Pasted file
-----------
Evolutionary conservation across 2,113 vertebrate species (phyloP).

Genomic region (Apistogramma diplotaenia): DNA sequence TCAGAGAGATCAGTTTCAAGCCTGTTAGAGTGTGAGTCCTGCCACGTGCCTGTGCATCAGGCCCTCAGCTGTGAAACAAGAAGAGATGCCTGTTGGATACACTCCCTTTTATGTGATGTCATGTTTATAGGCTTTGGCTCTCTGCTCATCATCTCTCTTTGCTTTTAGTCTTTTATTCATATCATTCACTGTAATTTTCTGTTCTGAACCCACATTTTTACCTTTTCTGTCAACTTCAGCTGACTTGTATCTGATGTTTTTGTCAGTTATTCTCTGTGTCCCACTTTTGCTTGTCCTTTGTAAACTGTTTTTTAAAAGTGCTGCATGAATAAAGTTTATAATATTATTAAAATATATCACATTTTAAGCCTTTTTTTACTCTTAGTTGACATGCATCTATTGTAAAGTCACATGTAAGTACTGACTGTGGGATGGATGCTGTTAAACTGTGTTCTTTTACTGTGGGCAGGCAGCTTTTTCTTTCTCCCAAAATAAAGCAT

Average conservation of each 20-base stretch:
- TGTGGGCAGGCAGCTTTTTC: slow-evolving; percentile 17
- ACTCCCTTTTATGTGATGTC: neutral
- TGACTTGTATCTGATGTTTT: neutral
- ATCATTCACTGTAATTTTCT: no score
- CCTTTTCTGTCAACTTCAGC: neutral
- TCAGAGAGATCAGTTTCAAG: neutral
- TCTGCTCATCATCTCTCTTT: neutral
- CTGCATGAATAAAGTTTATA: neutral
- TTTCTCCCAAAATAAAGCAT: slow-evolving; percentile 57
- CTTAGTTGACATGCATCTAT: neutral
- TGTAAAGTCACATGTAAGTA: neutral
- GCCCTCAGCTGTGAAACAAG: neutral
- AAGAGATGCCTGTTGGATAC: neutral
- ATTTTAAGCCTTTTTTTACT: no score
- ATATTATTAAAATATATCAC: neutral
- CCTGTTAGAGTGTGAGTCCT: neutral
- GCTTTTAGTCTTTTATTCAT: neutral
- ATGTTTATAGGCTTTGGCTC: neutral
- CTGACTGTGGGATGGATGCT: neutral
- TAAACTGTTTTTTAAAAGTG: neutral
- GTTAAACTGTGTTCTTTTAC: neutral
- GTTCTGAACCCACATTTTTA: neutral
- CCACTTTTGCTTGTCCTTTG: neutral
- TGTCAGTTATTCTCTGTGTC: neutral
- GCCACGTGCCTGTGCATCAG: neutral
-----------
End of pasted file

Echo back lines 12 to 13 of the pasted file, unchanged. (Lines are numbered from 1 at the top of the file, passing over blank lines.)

- TTTCTCCCAAAATAAAGCAT: slow-evolving; percentile 57
- CTTAGTTGACATGCATCTAT: neutral